The elite accepts the trans trend grudgingly, under pressure from below, according to most of the Left. Laura Miles, for example, says that the legal rights of trans people “exist on sufferance as far as the ruling class are concerned.”
In fact, the elite’s response to the trans trend has ranged from cautious support to celebratory endorsement. Transgender demands have been backed, and sometimes cheered on, by Obama and the Democrats, a host of CEOs, a Tory-dominated parliamentary committee in Britain, the BBC, Facebook, glamour magazines, the Murdoch media and liberal media magnates. Even some leaders of the US Republican Party are sympathetic. Only a small fringe of elite figures back social conservatives in their opposition to transgender. The Economist, an ideological flagship of neoliberalism, is patronising to those on the Right who haven’t moved with the times.
The ultimate reason for this elite support lies in the implications of the trans trend for women.
The capitalist class, female members included, is addicted to working class women’s unpaid labour in the home, which sustains present and future wage workers, free of charge, for bosses. For this to continue women must go on accepting inferior social status, and that in turn means women accepting stereotypical ideas of themselves. This is growing more important to the capitalist class, not less, as it seeks to cut state welfare and throw back the burden of personal care onto the family. At the same time, women work and study alongside men and see on a daily basis that they are equally capable. This generates a counter-pressure to ditch repressive stereotypes and to give women equality. The result is today’s unstable mix of pro- and anti-woman ideas in society.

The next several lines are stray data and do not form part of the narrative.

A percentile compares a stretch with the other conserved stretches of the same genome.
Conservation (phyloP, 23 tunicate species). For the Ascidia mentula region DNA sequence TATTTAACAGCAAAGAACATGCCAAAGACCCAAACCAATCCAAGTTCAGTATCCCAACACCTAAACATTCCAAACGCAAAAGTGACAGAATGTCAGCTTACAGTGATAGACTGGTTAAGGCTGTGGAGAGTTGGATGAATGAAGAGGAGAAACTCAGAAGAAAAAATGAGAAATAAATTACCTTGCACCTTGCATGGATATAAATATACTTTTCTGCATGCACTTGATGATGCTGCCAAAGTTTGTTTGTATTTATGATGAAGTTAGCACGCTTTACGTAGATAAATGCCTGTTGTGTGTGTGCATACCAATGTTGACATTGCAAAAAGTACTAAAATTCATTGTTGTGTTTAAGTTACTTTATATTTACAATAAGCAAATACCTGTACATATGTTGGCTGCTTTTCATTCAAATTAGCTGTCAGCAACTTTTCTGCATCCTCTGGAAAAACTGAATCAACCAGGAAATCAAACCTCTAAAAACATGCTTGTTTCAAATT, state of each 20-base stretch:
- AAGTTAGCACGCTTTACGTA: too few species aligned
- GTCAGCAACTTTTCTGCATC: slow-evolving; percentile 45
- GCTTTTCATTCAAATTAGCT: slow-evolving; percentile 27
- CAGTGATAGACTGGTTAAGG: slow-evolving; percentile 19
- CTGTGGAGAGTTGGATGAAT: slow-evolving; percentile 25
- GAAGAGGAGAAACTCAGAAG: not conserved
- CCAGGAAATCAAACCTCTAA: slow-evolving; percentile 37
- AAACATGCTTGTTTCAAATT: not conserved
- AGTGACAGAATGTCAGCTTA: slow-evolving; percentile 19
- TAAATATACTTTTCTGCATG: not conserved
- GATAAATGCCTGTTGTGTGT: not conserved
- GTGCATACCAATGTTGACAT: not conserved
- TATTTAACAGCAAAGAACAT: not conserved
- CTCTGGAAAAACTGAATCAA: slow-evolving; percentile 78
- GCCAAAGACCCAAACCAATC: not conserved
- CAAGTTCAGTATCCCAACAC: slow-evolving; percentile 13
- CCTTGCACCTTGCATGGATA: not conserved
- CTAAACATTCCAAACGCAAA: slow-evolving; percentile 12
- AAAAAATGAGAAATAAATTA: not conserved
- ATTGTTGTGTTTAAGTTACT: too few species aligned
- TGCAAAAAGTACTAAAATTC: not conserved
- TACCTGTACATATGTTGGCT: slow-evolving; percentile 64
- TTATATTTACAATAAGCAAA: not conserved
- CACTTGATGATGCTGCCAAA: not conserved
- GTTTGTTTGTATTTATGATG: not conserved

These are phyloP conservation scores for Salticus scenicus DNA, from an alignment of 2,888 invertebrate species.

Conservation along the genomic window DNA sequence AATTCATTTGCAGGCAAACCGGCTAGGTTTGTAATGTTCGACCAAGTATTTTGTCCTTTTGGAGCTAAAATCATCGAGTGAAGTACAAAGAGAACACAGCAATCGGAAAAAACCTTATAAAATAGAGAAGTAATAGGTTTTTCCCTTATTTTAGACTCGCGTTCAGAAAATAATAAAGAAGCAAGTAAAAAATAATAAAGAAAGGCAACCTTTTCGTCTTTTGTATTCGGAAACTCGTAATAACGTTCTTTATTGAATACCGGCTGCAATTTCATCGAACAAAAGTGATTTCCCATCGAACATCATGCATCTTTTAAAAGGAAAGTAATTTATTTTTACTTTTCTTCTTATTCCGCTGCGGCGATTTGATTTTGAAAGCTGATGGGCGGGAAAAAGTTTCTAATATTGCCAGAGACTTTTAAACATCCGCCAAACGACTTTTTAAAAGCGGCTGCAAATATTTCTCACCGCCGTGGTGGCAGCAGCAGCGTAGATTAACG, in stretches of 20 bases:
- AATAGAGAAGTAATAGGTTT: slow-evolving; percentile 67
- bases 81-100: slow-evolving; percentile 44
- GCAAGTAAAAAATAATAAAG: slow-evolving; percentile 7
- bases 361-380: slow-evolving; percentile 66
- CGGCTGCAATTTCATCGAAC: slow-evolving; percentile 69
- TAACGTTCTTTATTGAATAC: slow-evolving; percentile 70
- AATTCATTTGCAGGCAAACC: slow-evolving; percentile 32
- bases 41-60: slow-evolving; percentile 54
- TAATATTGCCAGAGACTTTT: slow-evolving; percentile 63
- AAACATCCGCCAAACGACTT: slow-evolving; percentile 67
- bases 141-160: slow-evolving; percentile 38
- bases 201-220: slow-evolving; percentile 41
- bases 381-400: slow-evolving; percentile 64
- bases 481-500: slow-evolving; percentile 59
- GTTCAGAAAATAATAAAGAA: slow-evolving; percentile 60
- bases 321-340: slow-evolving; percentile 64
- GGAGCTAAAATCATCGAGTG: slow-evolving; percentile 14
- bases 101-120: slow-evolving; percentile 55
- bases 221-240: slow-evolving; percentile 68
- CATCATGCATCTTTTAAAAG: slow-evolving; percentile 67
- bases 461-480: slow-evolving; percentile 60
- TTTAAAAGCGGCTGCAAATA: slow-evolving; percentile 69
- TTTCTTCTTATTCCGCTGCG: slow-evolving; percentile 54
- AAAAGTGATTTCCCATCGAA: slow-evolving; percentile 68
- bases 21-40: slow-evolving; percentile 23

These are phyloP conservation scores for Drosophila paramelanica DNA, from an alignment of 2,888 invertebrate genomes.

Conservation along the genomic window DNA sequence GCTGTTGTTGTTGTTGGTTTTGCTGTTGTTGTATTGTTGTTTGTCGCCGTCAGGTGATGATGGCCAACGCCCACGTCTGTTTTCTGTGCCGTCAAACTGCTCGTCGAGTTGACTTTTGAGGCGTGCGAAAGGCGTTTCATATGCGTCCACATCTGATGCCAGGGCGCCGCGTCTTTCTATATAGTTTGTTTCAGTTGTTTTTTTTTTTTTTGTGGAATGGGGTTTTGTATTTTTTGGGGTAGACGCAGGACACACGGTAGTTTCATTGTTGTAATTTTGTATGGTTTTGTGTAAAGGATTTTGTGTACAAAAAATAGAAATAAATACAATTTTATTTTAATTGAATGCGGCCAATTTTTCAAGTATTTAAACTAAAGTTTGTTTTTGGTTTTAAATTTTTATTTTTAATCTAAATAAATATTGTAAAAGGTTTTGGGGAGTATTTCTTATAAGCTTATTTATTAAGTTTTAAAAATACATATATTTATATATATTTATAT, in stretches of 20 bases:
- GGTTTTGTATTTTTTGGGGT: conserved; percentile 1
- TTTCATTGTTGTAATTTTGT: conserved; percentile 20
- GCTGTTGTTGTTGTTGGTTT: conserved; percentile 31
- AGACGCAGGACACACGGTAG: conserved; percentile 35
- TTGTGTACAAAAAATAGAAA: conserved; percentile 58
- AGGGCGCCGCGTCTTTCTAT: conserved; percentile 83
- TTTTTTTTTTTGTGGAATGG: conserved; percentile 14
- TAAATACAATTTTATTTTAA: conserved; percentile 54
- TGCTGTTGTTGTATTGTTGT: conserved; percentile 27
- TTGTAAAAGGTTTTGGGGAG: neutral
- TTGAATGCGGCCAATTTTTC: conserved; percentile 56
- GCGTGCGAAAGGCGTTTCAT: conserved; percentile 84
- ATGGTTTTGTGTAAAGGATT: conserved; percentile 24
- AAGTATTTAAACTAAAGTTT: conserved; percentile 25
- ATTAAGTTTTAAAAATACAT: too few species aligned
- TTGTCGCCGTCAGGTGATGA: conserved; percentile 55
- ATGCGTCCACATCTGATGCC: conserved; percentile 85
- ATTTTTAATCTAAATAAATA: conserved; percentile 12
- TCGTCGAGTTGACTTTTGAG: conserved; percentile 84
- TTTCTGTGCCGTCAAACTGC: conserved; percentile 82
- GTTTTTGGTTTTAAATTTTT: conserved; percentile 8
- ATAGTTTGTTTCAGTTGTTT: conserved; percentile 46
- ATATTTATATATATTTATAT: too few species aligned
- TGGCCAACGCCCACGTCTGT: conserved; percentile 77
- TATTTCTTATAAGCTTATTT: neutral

The elite gives ground to women when it has to, but it needs to keep returning to the attack, always probing for ways to make anti-woman ideas more acceptable. More generally, in the face of growing hatred of neoliberal austerity the elite must also look for new ways to advance right wing ideas among working people.
The views of the elite are mediated via commentators, editors and journalists, MPs, judges, top government officials, etc. These are people who respond to trends, fads and social contagion and also to pressure from below, but ultimately, with very rare exceptions, their horizon of thought is circumscribed by the interests of the capitalist system and big capital. The ruling ideas are the ideas of the ruling class.
In transgender ideology the capitalist class has found itself facing unfamiliar ideas with contradictory implications. Some of these it has quietly put aside (it cares little whether trans victims of violence are dealt with seriously by the police, for example). But there is also a lot to like, and disseminate through the corporate mass media. Such as these ideas:
- Women should define themselves by stereotypes, not upbringing; their “instincts”, habits of mind and “inner voices” are their true selves, not the result of socialisation
- There will always be a great big pink world and a great big blue one; almost all of us fit naturally with that
- Dissent from stereotypes means swapping between pink and blue (as fluidly as you like), not defying them altogether
- Nothing is a “woman’s issue” unless m2fs can be included, eg abortion restrictions are not about women’s oppression.
In transgender the elite finds a set of ideas in which attacks on women are suddenly and miraculously “progressive”: a limited front of the wider battle, but still, a front in which feminist and left wing opposition has been almost silenced. Annoying the Christian Right is a small price to pay for such a prize.
Naturally the Left (and many trans people) would not agree with the all the ways in which transgender is presented in the corporate media. But nor have they challenged it. When some feminists have decried the elite’s anti-woman propaganda around transgender, the Left has not supported them, or sought common ground. It has joined the attack on them.